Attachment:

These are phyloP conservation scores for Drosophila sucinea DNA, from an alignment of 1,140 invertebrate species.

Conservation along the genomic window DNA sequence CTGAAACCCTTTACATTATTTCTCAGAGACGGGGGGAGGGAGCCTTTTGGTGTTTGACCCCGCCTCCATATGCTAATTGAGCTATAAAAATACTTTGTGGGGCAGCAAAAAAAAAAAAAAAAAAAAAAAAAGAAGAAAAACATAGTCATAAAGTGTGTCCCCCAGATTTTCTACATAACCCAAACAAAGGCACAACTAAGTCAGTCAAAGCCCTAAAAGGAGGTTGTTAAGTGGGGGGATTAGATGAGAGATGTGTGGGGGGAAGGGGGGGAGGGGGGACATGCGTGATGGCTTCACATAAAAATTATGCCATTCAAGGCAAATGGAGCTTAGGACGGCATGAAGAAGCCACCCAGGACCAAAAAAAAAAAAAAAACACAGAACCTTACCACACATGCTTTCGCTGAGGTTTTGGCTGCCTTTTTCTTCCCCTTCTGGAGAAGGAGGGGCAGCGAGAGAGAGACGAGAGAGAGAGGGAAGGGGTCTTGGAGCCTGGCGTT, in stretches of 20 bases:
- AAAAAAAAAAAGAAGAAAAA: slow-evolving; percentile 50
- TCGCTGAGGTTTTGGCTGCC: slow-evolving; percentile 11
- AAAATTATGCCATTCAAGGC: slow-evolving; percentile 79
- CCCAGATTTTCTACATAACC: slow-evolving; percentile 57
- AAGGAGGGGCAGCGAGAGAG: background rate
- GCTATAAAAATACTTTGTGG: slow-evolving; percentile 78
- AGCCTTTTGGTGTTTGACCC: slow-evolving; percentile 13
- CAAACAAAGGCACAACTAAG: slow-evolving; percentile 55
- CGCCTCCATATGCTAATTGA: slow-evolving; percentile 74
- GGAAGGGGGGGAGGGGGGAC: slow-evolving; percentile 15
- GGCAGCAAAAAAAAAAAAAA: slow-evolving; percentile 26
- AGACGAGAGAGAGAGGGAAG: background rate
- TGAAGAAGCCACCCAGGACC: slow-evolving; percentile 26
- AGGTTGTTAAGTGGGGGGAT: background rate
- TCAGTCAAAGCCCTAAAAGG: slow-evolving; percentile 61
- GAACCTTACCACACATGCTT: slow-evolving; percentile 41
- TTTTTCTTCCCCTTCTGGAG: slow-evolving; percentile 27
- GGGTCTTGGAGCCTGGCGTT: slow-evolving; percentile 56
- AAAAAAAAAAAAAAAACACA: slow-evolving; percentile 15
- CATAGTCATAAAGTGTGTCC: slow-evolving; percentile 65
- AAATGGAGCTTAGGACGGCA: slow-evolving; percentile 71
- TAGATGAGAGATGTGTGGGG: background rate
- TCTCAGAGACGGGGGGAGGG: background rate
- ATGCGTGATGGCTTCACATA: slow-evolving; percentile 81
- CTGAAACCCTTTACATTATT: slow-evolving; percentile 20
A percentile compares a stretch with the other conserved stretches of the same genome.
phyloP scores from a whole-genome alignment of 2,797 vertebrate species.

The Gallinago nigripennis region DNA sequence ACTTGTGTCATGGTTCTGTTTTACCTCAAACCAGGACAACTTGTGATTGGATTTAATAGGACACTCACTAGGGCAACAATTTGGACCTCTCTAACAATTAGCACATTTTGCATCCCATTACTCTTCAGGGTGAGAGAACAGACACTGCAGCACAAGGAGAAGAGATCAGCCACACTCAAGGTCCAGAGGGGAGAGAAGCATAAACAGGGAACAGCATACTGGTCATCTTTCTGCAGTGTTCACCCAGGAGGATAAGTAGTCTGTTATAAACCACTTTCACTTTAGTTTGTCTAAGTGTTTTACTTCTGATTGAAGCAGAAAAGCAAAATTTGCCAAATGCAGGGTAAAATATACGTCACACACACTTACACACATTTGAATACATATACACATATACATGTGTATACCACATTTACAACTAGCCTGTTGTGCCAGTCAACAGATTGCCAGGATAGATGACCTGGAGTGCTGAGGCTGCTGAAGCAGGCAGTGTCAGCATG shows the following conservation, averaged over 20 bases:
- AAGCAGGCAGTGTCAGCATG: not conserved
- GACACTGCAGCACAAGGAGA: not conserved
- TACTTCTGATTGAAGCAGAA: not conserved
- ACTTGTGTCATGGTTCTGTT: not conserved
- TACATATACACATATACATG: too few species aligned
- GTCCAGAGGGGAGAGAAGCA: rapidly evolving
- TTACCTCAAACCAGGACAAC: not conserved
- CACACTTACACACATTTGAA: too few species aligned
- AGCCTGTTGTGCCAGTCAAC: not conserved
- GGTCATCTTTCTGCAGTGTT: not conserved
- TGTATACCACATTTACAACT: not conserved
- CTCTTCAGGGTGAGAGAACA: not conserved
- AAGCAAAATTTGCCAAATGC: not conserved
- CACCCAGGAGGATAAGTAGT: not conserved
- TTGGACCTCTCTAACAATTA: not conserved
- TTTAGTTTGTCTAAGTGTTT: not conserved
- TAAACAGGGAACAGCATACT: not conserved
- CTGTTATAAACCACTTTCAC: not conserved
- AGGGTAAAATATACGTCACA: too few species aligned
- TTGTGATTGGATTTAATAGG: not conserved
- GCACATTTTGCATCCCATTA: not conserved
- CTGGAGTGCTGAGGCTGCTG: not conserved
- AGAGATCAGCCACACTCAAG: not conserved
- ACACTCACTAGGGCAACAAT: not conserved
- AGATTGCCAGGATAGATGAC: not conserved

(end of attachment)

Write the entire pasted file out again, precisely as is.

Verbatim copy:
These are phyloP conservation scores for Drosophila sucinea DNA, from an alignment of 1,140 invertebrate species.

Conservation along the genomic window DNA sequence CTGAAACCCTTTACATTATTTCTCAGAGACGGGGGGAGGGAGCCTTTTGGTGTTTGACCCCGCCTCCATATGCTAATTGAGCTATAAAAATACTTTGTGGGGCAGCAAAAAAAAAAAAAAAAAAAAAAAAAGAAGAAAAACATAGTCATAAAGTGTGTCCCCCAGATTTTCTACATAACCCAAACAAAGGCACAACTAAGTCAGTCAAAGCCCTAAAAGGAGGTTGTTAAGTGGGGGGATTAGATGAGAGATGTGTGGGGGGAAGGGGGGGAGGGGGGACATGCGTGATGGCTTCACATAAAAATTATGCCATTCAAGGCAAATGGAGCTTAGGACGGCATGAAGAAGCCACCCAGGACCAAAAAAAAAAAAAAAACACAGAACCTTACCACACATGCTTTCGCTGAGGTTTTGGCTGCCTTTTTCTTCCCCTTCTGGAGAAGGAGGGGCAGCGAGAGAGAGACGAGAGAGAGAGGGAAGGGGTCTTGGAGCCTGGCGTT, in stretches of 20 bases:
- AAAAAAAAAAAGAAGAAAAA: slow-evolving; percentile 50
- TCGCTGAGGTTTTGGCTGCC: slow-evolving; percentile 11
- AAAATTATGCCATTCAAGGC: slow-evolving; percentile 79
- CCCAGATTTTCTACATAACC: slow-evolving; percentile 57
- AAGGAGGGGCAGCGAGAGAG: background rate
- GCTATAAAAATACTTTGTGG: slow-evolving; percentile 78
- AGCCTTTTGGTGTTTGACCC: slow-evolving; percentile 13
- CAAACAAAGGCACAACTAAG: slow-evolving; percentile 55
- CGCCTCCATATGCTAATTGA: slow-evolving; percentile 74
- GGAAGGGGGGGAGGGGGGAC: slow-evolving; percentile 15
- GGCAGCAAAAAAAAAAAAAA: slow-evolving; percentile 26
- AGACGAGAGAGAGAGGGAAG: background rate
- TGAAGAAGCCACCCAGGACC: slow-evolving; percentile 26
- AGGTTGTTAAGTGGGGGGAT: background rate
- TCAGTCAAAGCCCTAAAAGG: slow-evolving; percentile 61
- GAACCTTACCACACATGCTT: slow-evolving; percentile 41
- TTTTTCTTCCCCTTCTGGAG: slow-evolving; percentile 27
- GGGTCTTGGAGCCTGGCGTT: slow-evolving; percentile 56
- AAAAAAAAAAAAAAAACACA: slow-evolving; percentile 15
- CATAGTCATAAAGTGTGTCC: slow-evolving; percentile 65
- AAATGGAGCTTAGGACGGCA: slow-evolving; percentile 71
- TAGATGAGAGATGTGTGGGG: background rate
- TCTCAGAGACGGGGGGAGGG: background rate
- ATGCGTGATGGCTTCACATA: slow-evolving; percentile 81
- CTGAAACCCTTTACATTATT: slow-evolving; percentile 20
A percentile compares a stretch with the other conserved stretches of the same genome.
phyloP scores from a whole-genome alignment of 2,797 vertebrate species.

The Gallinago nigripennis region DNA sequence ACTTGTGTCATGGTTCTGTTTTACCTCAAACCAGGACAACTTGTGATTGGATTTAATAGGACACTCACTAGGGCAACAATTTGGACCTCTCTAACAATTAGCACATTTTGCATCCCATTACTCTTCAGGGTGAGAGAACAGACACTGCAGCACAAGGAGAAGAGATCAGCCACACTCAAGGTCCAGAGGGGAGAGAAGCATAAACAGGGAACAGCATACTGGTCATCTTTCTGCAGTGTTCACCCAGGAGGATAAGTAGTCTGTTATAAACCACTTTCACTTTAGTTTGTCTAAGTGTTTTACTTCTGATTGAAGCAGAAAAGCAAAATTTGCCAAATGCAGGGTAAAATATACGTCACACACACTTACACACATTTGAATACATATACACATATACATGTGTATACCACATTTACAACTAGCCTGTTGTGCCAGTCAACAGATTGCCAGGATAGATGACCTGGAGTGCTGAGGCTGCTGAAGCAGGCAGTGTCAGCATG shows the following conservation, averaged over 20 bases:
- AAGCAGGCAGTGTCAGCATG: not conserved
- GACACTGCAGCACAAGGAGA: not conserved
- TACTTCTGATTGAAGCAGAA: not conserved
- ACTTGTGTCATGGTTCTGTT: not conserved
- TACATATACACATATACATG: too few species aligned
- GTCCAGAGGGGAGAGAAGCA: rapidly evolving
- TTACCTCAAACCAGGACAAC: not conserved
- CACACTTACACACATTTGAA: too few species aligned
- AGCCTGTTGTGCCAGTCAAC: not conserved
- GGTCATCTTTCTGCAGTGTT: not conserved
- TGTATACCACATTTACAACT: not conserved
- CTCTTCAGGGTGAGAGAACA: not conserved
- AAGCAAAATTTGCCAAATGC: not conserved
- CACCCAGGAGGATAAGTAGT: not conserved
- TTGGACCTCTCTAACAATTA: not conserved
- TTTAGTTTGTCTAAGTGTTT: not conserved
- TAAACAGGGAACAGCATACT: not conserved
- CTGTTATAAACCACTTTCAC: not conserved
- AGGGTAAAATATACGTCACA: too few species aligned
- TTGTGATTGGATTTAATAGG: not conserved
- GCACATTTTGCATCCCATTA: not conserved
- CTGGAGTGCTGAGGCTGCTG: not conserved
- AGAGATCAGCCACACTCAAG: not conserved
- ACACTCACTAGGGCAACAAT: not conserved
- AGATTGCCAGGATAGATGAC: not conserved